Naturally, someone who accepts the computationalist conception of the mind might say that HAL is a person. But I would say that he is not. This is in part for Aristotelian-Thomistic reasons. A person is an individual substance of a rational nature, and artifacts are not substances in the strict sense. Furthermore, rationality entails immateriality. Therefore, HAL, being (like any other machine) entirely material, could not be rational; and being an artifact and thus not a true substance, could not possibly be a person. (Obviously this is just a summary; see chapter 4 of Aquinas for the details.) There are also the arguments against the computer model of the mind advanced by Hubert Dreyfus and John Searle, which I regard as decisive. Particularly important is the argument of Searle’s paper “Is the Brain a Digital Computer?”, which is less well-known than his famous Chinese Room argument but more fundamental and devastating. (It can also be found in chapter 7 of his book The Rediscovery of the Mind.)

Obviously this is a large issue, and there’s no way I’m going to settle it here. But if HAL is indeed not a person at all, but only a device which mimics the speech behavior of a person, then even if Dr. Chandra had intentionally said something false to HAL he would not have been lying. His actions would have been analogous to those of someone who, just for fun, uses the voice command “Two plus two is five” to activate an alarm system. Hence, Chandra should have had no qualms about “lying” to HAL, because he would not have been truly lying at all.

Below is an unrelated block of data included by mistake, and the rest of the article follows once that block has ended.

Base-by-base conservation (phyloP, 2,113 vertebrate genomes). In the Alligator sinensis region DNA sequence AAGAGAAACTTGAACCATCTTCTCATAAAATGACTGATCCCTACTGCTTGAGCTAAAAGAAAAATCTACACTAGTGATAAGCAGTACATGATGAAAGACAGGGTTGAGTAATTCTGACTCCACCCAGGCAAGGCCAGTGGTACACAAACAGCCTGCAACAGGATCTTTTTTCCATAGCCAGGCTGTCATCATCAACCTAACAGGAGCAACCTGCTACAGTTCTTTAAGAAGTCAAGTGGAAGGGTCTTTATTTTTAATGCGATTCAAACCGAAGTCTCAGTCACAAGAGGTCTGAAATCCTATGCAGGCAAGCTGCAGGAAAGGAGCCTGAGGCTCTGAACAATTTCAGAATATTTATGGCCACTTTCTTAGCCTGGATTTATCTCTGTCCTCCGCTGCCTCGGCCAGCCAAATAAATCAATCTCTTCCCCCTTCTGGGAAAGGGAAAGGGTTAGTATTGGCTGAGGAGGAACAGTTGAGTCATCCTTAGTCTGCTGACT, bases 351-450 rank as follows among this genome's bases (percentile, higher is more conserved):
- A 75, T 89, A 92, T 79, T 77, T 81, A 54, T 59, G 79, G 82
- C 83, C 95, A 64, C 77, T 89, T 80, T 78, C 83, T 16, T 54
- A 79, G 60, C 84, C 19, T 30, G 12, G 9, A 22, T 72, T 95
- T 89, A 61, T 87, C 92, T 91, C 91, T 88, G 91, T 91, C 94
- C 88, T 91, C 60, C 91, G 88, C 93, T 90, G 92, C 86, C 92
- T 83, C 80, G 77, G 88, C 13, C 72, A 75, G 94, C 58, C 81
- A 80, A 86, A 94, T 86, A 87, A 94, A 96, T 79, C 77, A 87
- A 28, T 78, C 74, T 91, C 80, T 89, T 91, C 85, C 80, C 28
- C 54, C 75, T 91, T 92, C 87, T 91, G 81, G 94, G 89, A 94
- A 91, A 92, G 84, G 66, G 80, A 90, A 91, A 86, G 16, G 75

It is interesting, though – and, I think, telling – that the makers of the film thought, quite rightly, that this plot point had dramatic interest. Arthur C. Clarke (the author of the 2001 and 2010 novels) certainly had no theological or natural law ax to grind, and surely neither did the filmmakers. And yet they clearly intended for their audience to take Dr. Chandra’s moral dilemma seriously. Whatever we might say, Chandra regards HAL as a person who “deserves” to hear the truth: “Whether we are based on carbon or silicon makes no fundamental difference, we should each be treated with appropriate respect!” We’re not supposed to think: “Oh come on, even so, it’s obvious what Chandra needs to do. The lives of the crew are at stake. And HAL is likely to be destroyed anyway, so it’s better for him too if he thinks otherwise, for his own peace of mind. Consider the consequences of telling him the truth! What is Chandra, some kind of reactionary natural law absolutist?” Rather, we’re supposed at least to understand why Dr. Chandra feels uneasy lying, and indeed to regard his ultimate decision to tell HAL the truth as noble.

It would seem, then, that at least some among the liberal and secular audiences to whom a movie like 2010 is meant to appeal, who would likely scoff at the natural law position on lying as extreme and bizarre, nevertheless find themselves in sympathy with something like it when it is presented in a fictional context. However we might try to cover it over with some consciously articulated revisionist moral theory, our unconscious, inchoate grasp of the natural law can seep through in unexpected ways.

(This cognitive dissonance vis-à-vis what liberal audiences like to see in their fictional heroes but criticize in real human beings is something I’ve addressed before, in a post on Watchmen. I previously discussed the metaphysical issues raised by science fiction movies in a post on The Fly.)



Chastek and Coffey contra Kant

My recent post on Kant concerns an Aristotelian-Thomistic objection to Kantian ethics. I offer some criticisms of Kantian epistemology and metaphysics in The Last Superstition, and of Kantian objections to cosmological arguments for God’s existence in Aquinas. Today James Chastek helpfully spells out some further, more general objections Thomists have to Kant’s epistemology and metaphysics. Go take a look. Chastek recommends Oliva Blanchette’s Philosophy of Being as further reading. Another place to look for a detailed Scholastic take on Kant is Coffey’s Epistemology, which addresses the subject at length both in Volume 1 and in Volume 2.